Table of Contents
I’ve talked enough about Cloudflare caching that I’m not going to do introduce it again. This time though, we’re going in depth just a bit more, going over what’s cached, default cache times, and… more headers.
Cloudflare’s Default Cache Policy
First: Cloudflare only caches resources from proxied sites, meaning the ones with an orange cloud in your DNS panel. Resources from third-parties or grey-cloud sites don’t get anything.
Second: Only static content is cached. “Static content” is determined by file extension and not MIME type. Here’s the list of default cached extensions1:
- bmp (Images)
- class (Compiled Java)
- css (Webpage styling and layout rules)
- csv (Tabular structured data)
- doc (Microsoft Word document)
- docx (Microsoft Word document)
- eot (Fonts)
- eps (Graphics / Documents)
- gif (Images)
- ico (Images)
- jar (Compiled Java, entire app)
- jpeg (Images)
- jpg (Images)
- mid (MIDI audio)
- midi (MIDI audio)
- otf (Fonts)
- ps (Graphics / Documents)
- svg (Vector graphics)
- svgz (Vector graphics, compressed)
- swf (Flash app)
- tif (Images)
- tiff (Images)
- ttf (Fonts)
- webp (Images)
- woff (Fonts)
- woff2 (Fonts)
- xls (Microsoft Excel spreadsheet)
- xlsx (Microsoft Excel spreadsheet)
robots.txt will be cached.
On top of this, there’s a few other rules:
Default Cache Times
By default, positive response codes like
204 No Content, and
206 Partial Content, are cached for 120 minutes (two hours).
301 Moved Permanently,
302 Found, etc.) are cached for 20 minutes.
404 Not Found and
410 Gone, and similar errors are cached for only 3 minutes.
405 Method Not Allowed, and
500 (server) series errors only last for just 1 minute.
Note that these can be overridden with a control header, but we’ll get to that later.
Max Cache Size
512 MB per resource, or a flat 5 GB for enterprise customers. But if you’re serving files larger than that, I think there’s bigger things to worry about than CDN cache.
With every request that goes through Cloudflare, a
CF-Cache-Status header is added on the response, that details what the cache behavior was for that resource.
Here’s what the values mean:
HIT: Resource was cached and used.
MISS: Resource is cache-eligible but was not cached, and had to be fetched from the origin server. Subsequent requests should be cached.
EXPIRED: Resource was cached past it’s TTL (Time To Live), and was served from the origin server, then updated in the cache.
STALE: Resource cached past TTL, but could not be fetched from the origin server. Instead, the potentially out-of-date cached version was used.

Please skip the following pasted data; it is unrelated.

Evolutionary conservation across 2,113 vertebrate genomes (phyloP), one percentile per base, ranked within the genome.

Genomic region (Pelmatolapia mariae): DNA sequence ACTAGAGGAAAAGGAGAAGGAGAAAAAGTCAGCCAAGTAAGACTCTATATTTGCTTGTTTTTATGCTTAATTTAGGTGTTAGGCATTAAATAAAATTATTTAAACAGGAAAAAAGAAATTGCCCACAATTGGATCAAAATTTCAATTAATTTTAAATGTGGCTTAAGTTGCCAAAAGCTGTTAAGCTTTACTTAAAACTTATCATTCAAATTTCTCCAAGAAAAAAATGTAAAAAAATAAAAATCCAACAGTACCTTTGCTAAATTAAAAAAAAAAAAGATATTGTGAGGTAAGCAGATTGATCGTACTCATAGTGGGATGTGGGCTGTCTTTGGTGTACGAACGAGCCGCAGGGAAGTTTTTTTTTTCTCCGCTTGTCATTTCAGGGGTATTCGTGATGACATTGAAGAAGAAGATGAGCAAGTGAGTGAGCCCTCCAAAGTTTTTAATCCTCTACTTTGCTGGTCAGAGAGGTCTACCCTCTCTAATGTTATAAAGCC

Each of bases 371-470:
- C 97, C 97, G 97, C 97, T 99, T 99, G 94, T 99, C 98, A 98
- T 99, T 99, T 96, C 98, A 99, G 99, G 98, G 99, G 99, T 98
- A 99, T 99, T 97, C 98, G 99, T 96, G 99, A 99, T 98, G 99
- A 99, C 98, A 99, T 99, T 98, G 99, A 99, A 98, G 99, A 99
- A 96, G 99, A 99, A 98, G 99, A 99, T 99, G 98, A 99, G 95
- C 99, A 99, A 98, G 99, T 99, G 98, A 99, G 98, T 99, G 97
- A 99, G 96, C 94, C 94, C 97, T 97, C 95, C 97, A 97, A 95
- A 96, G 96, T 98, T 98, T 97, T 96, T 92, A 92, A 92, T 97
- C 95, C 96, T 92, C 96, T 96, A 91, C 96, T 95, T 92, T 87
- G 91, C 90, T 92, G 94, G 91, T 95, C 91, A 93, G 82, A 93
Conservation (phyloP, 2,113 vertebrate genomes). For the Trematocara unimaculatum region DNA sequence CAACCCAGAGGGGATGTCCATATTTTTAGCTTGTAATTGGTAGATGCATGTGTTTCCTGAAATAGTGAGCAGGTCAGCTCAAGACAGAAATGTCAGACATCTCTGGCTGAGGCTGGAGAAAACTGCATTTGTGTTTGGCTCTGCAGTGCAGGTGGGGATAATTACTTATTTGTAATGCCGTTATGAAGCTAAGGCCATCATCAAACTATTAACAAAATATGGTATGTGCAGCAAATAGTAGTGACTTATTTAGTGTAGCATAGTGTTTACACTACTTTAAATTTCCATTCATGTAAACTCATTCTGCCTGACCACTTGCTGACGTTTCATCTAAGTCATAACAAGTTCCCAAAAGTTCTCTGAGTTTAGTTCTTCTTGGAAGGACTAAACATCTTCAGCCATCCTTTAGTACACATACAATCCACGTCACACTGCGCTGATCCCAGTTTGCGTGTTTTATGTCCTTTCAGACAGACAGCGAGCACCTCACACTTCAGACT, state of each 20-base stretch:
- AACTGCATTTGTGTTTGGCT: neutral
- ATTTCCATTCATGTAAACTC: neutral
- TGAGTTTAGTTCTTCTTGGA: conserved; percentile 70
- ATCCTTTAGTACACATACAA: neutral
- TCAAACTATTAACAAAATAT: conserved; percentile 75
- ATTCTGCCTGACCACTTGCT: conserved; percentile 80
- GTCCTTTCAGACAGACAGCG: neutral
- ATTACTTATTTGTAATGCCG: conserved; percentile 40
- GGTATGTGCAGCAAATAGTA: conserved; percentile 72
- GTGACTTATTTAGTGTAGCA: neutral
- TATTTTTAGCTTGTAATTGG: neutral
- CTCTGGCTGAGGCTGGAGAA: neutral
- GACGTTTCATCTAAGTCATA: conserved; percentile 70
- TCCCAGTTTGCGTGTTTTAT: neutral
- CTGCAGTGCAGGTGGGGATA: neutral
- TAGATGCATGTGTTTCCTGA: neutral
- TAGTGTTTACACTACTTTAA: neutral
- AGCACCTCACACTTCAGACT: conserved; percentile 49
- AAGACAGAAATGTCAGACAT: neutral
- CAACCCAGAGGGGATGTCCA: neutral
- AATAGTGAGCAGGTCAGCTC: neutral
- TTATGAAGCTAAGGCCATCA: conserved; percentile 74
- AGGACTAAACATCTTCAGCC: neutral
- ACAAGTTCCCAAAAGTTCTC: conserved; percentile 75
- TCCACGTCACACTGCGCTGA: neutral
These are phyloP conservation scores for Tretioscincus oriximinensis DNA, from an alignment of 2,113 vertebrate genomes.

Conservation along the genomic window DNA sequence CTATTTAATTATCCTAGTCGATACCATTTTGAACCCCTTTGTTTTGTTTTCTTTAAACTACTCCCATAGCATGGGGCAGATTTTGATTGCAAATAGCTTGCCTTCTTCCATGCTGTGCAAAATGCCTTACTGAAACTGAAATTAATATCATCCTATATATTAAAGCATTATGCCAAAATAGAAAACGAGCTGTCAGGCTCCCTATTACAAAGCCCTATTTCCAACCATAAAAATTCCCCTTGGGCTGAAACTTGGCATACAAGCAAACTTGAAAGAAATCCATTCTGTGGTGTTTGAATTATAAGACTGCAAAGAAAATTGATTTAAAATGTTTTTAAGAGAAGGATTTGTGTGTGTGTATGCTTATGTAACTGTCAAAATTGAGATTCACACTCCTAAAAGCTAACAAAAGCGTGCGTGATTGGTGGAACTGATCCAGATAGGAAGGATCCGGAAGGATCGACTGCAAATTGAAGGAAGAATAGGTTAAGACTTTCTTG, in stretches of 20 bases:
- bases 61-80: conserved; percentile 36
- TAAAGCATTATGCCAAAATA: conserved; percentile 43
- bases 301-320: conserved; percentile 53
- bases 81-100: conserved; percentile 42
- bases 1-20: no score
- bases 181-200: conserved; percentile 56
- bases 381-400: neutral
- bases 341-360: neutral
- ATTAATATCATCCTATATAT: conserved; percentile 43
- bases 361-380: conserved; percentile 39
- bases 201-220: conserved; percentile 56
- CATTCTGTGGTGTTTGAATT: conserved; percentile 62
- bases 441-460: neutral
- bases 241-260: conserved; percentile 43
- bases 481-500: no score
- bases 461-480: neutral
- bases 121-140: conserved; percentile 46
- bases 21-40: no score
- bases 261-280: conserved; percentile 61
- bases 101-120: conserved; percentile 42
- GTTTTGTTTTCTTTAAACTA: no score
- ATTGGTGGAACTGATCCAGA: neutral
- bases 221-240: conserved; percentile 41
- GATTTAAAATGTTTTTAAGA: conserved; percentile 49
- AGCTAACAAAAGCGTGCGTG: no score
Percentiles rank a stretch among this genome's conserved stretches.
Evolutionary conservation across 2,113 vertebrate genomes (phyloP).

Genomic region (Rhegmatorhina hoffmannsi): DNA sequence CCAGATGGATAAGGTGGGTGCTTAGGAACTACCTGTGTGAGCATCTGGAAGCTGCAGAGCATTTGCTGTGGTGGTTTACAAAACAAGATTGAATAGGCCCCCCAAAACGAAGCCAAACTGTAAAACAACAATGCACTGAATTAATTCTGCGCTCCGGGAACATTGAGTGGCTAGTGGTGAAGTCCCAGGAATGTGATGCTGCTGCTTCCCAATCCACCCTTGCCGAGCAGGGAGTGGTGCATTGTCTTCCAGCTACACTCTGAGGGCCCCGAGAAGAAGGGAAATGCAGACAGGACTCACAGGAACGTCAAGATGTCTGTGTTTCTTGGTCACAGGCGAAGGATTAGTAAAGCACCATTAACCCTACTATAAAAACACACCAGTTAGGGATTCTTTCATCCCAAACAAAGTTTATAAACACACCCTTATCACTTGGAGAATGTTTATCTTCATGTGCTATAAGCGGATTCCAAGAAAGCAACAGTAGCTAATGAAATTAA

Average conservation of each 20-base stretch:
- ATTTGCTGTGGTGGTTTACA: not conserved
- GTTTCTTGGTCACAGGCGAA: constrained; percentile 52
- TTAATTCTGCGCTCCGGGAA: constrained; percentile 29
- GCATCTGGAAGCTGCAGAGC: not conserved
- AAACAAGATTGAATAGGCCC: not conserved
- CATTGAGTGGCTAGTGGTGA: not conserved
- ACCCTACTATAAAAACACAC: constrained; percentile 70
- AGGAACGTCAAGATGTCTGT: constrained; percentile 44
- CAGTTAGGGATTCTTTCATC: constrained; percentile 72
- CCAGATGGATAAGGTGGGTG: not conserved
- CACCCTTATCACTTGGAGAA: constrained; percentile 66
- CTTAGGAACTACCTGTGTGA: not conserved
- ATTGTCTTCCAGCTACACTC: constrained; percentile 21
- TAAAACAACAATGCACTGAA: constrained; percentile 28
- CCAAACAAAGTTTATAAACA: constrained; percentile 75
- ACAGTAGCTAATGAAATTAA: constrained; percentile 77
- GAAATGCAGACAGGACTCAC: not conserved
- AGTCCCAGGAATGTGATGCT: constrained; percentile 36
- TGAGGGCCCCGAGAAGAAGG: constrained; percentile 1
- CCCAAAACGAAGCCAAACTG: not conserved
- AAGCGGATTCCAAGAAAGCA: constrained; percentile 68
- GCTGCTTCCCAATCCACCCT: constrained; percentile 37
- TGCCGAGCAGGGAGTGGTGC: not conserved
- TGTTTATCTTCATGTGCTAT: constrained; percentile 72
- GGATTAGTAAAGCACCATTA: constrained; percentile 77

BYPASS: The origin
Cache-Controlheader explicitly instructed Cloudflare to not cache the resource.
REVALIDATED: Resource served from cache while stale, and was verified to still be valid by a conditional
UPDATING: Resource served from cache while expired, because the cache was busy retrieving an updated copy from the origin server.
DYNAMIC: Cloudflare is not going to cache this resource with the current configuration.
Cache-Control header (or
A server can send a
Cache-Control header with many different directives that specify who can cache that response, how long it should be cached for, and what to do when that time runs out.2
I use a relatively simple one that looks like this (on everything):
Cache-Control: public, max-age=172800, stale-if-error=604800
172,800 seconds = 2,880 minutes = 48 hours = two days.
604,800 seconds = 10,080 minutes = 168 hours = 7 days = one week.
Any cache may store the response for a maximum of two days without revalidation, and if unable to revalidate, stale responses are permitted for up to one week.
Now technically this is incorrect, as my content can change daily, meaning browsers might cache parts of the page that have indeed changed. However, because of how most browsers behave, this is fine, they have their own rules for cache eligibility.
public bit at the front means that a shared cache is allowed to store the resource requested, meaning that proxy caches are allowed to store it, meaning that Cloudflare is allowed to store it.
private would be the opposite here.
It doesn’t specify anything special either, such as revalidation behavior. I’m leaving that up to the client device.. for now.
Cache-Control header specifies either
no-store3, or similar mechanisms, then this is what causes a
BYPASS cache status.
Pragma was a rather general-purpose HTTP/1.0 header… in theory.
In reality, it only received one directive:
Only used for backwards-compatibility,
Pragma: no-cache has the same effect as
Real-World Performance Test
Let’s do a quick test: How much of this site is eligible for caching? I’ll be doing two tests: homepage, and the post on Switch accessories, because it has a lot of images, and pages have slightly different resources to load.
Of this I’ll measure cache eligibility on two fronts: per-request and total size.
Cache eligible resources are those that do not have a
DYNAMIC cache status header (
BYPASS cannot be sent for now), cache ineligible resources do have
DYNAMIC as status, and external resources are ones with no
CF-Cache-Control at all.
|1.93 MB||20.3 kB||65.9 kB|
|2.64 MB||25.3 kB||263.4 kB|
The only ineligible items across both tests were the main page HTML, and the
.webmanifest file for Android phones.
While Gravatar, Ko-fi, Google’s font data, and Disqus are all (expectedly) external, I did notice that some external sites (e.g.,
c.disquscdn.com) are also sending CF headers, meaning that they go through Cloudflare too.
Since I’m making a point about the total effectiveness of Cloudflare, I’m including these results in the “Cache-eligible” column.
no-cachemeans that responses must check that the copy is valid and up-to-date before using it, effectively just turning cache off.
no-storemeans that it cannot store the response, period, as opposed to not being able to use it without checking first. The former effectively disables caching, and the latter explicitly disallows it. ↩︎